The Witch of Elsdon opens with a double prophecy – two for the price of one, you might say.  Robin later correctly interprets the first part (the location of the Sheriff’s taxes) but sadly isn’t able to work out who might be poisoning their drink (although it’s probably obvious to most of the audience).  Bit of a waste of time Herne bothering to tip him the nod then.

The use of prophecies has to be done carefully – it’s a handy storytelling shortcut but can also turn into a magic wand to explain away plotholes.  However it does work quite well here, as it gives Robin foreknowledge which isn’t shared by the others.  He knows that a cart will be passing somewhere through the forest, apparently carrying nothing but sacks of grain, whereas it’s actually brimming over with tax money.

Although the theme isn’t really developed, there then follows a faint air of tension amongst the Merries (especially Tuck) as they can’t understand why Robin seems to be heading off on a totally arbitrary course.  That he decides not to tell them he’s acting on something he learnt about in a dream might be significant.  Does he fear they wouldn’t believe him, or is he simply being aloof – as maybe a good leader should?

This adventure with the tax man marks the start of tension between Robin and Marion.  Robin wants Marion to stay behind – he tells her she may get hurt  – something which Marion doesn’t take at all well.

Later, there’s a nice scene where Judi Trott wordlessly observes the drunken, belching Merries who are crowing about how they abused the unfortunate tax-collector, Gregory (David Goodland).  Marion doesn’t say anything – but then she doesn’t have to as her expression speaks volumes.  She loves Robin, but maybe now seems to be wondering exactly what she’s let herself in for.

Nickolas Grace continues to be a source of great amusement and entertainment.  Sheriff Robert de Rainault is well served by this script, with the following moments being particularly memorable.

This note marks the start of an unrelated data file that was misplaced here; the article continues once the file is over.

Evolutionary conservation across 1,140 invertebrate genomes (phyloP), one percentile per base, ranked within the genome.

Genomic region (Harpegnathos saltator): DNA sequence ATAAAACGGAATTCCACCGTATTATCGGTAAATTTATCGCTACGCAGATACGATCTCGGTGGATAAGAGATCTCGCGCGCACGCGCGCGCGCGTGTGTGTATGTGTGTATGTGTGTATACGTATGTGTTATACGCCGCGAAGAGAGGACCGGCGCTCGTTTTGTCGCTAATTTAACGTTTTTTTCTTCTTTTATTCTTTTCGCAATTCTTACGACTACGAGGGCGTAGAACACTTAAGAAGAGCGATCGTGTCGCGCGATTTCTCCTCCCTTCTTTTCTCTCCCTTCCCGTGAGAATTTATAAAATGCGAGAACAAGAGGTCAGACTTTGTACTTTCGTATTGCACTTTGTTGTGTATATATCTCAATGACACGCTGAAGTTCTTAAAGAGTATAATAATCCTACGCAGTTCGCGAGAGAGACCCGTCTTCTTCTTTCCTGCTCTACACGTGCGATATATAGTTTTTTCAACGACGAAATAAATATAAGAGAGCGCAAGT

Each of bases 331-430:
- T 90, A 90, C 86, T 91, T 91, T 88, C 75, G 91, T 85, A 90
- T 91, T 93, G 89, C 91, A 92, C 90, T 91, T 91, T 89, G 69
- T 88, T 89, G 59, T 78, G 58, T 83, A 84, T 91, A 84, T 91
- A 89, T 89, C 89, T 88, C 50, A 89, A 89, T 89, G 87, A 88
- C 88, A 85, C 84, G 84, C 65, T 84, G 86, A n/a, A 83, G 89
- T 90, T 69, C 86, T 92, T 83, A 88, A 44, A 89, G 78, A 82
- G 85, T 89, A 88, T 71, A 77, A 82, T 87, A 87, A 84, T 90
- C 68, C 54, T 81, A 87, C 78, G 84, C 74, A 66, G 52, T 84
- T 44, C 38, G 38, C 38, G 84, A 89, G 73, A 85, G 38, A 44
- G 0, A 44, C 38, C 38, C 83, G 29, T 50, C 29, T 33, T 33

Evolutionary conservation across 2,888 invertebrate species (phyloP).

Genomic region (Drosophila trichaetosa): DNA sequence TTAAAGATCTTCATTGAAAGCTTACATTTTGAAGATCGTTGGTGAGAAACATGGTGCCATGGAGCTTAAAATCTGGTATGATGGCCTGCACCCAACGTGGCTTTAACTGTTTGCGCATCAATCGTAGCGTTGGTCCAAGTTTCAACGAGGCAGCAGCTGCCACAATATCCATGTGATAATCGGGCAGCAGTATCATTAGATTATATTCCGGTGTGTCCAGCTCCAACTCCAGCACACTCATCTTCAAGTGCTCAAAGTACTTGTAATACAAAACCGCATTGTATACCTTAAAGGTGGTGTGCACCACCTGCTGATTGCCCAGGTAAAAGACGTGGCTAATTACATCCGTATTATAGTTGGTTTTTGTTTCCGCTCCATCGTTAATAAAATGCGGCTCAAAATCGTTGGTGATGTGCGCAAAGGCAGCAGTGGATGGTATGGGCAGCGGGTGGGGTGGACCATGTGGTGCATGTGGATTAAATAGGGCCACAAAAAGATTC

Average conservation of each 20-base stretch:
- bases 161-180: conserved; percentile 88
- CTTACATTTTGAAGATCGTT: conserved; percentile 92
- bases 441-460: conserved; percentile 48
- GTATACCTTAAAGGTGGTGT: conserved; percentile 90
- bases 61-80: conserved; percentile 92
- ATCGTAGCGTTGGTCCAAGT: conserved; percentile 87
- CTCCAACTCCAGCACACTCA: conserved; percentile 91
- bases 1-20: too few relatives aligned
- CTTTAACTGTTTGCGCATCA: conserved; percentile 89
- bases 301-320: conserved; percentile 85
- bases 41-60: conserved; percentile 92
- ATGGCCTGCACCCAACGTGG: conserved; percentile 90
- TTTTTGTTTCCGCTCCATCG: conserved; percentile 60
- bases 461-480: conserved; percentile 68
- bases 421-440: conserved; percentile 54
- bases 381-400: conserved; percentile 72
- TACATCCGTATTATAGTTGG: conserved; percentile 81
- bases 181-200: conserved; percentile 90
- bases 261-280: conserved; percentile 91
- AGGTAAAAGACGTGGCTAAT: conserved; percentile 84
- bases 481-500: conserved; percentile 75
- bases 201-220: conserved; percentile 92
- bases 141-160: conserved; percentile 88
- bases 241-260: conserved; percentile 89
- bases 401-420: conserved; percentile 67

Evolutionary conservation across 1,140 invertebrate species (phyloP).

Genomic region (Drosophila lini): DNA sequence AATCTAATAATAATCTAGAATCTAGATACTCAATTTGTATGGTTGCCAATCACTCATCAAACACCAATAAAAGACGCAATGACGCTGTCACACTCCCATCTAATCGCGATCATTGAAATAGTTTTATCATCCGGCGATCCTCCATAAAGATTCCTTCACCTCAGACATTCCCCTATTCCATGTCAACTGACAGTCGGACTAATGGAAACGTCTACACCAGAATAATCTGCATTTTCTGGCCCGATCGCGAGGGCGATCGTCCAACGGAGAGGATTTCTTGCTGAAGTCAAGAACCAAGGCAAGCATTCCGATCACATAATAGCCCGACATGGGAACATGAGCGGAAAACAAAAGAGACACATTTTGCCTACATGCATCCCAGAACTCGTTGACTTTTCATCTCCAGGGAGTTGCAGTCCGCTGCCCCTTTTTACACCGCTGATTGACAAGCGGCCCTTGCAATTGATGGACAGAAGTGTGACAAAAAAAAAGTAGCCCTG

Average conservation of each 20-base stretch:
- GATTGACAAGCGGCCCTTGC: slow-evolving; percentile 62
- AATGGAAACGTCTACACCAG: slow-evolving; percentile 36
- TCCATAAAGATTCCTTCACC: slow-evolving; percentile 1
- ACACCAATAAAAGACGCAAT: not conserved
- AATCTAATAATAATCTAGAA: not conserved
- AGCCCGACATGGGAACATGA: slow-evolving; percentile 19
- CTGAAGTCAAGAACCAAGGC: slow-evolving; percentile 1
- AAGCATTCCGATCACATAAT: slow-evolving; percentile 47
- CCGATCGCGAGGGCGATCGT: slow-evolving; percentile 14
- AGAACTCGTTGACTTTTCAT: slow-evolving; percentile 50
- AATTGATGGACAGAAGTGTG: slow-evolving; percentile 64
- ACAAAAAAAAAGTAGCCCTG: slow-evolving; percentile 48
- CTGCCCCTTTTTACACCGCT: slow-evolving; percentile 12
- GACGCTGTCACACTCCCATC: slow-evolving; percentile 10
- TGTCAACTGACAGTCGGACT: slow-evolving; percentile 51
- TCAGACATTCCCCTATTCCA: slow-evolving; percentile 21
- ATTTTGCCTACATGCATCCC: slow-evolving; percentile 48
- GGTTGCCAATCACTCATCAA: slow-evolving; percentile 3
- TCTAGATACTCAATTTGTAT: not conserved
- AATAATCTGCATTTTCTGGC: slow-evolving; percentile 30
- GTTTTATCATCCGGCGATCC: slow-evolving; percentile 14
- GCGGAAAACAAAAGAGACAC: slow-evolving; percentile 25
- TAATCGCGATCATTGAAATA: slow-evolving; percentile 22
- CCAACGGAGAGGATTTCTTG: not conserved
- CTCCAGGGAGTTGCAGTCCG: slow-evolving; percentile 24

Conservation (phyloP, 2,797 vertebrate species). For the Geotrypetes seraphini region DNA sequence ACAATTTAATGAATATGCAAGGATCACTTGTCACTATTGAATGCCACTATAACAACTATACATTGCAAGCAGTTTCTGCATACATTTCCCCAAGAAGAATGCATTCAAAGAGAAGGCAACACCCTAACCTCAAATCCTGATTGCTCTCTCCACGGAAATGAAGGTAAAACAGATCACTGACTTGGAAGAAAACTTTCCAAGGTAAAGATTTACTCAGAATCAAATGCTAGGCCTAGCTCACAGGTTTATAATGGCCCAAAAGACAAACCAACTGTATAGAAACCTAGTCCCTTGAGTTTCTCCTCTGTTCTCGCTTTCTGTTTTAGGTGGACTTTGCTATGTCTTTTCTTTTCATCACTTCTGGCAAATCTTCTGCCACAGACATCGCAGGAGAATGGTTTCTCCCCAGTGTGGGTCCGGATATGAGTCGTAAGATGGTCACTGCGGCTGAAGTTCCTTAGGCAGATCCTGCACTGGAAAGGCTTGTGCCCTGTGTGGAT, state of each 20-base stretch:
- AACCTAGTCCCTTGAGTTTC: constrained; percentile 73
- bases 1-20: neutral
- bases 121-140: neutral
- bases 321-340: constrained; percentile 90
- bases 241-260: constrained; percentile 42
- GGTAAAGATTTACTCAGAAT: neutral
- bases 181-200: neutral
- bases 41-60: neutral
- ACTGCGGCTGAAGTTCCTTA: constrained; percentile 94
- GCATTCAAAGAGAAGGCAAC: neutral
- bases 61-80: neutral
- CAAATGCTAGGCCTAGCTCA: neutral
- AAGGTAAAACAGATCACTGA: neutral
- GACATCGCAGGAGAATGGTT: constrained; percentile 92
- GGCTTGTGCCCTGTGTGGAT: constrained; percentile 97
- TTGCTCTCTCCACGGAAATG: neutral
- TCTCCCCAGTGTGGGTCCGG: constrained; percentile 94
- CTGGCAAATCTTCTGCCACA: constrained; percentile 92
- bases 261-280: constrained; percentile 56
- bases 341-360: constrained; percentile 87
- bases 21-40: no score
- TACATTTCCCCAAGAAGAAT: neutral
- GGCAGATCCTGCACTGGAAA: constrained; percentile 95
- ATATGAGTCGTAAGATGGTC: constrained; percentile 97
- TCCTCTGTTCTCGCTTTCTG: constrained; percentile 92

1. His comment when he realises that Gisburne has invented charges of witchcraft against Jennett because she refused to sleep with him is priceless.  “I’m really most impressed.  If she tried to bewitch me, I’d be inclined to let her.”  Delivered with the Sheriff’s trademark sneering insincerity of course.
  2. The hapless tax-collector Gregory finds himself kicked and punched around the castle floor before the Sheriff orders him to be taken to the rack.  Best to say that de Rainault’s not pleased with him then ….
  3. The Sheriff delights in taunting Jennett as he drafts her pardon, which is totally dependent on her delivering Robin to him.  And just to make a point, he throws a cupful of wine in her face.  The rotter!
  4. Robin and the Sheriff have their first sword fight.  Although fairly short it’s still energetically staged and this direct physical content does – as Robin concedes – signify that their feud has reached another level.  Now the Sheriff won’t rest until one of them is dead.

Angharad Rees, a familiar television face in the late seventies thanks to Poldark, is nicely vulnerable as Jennet.  That Jennet’s conflicted about what she has to do is obvious, but her husband’s fate is paramount to her.  It’s just a pity that she catches the eye of Will, who becomes instantly smitten with her.  Will, by far the most emotionally damaged of the Merries, doesn’t take her betrayal at all well – even if the others (especially Marion) find it easier to understand and forgive.  Cue several scenes of Ray Winstone looking especially downcast.

If the basic plot is quite straightforward, then it’s the character building moments (Robin and Marion, Robin and the Sheriff, etc) which make this a rewarding episode to rewatch.  The weather gods obviously smiled on the filming again, as the forest scenes are bathed in sunshine.  There’s plenty of fighting and Robert Addie gets dunked under the water numerous times.  So what’s not to like?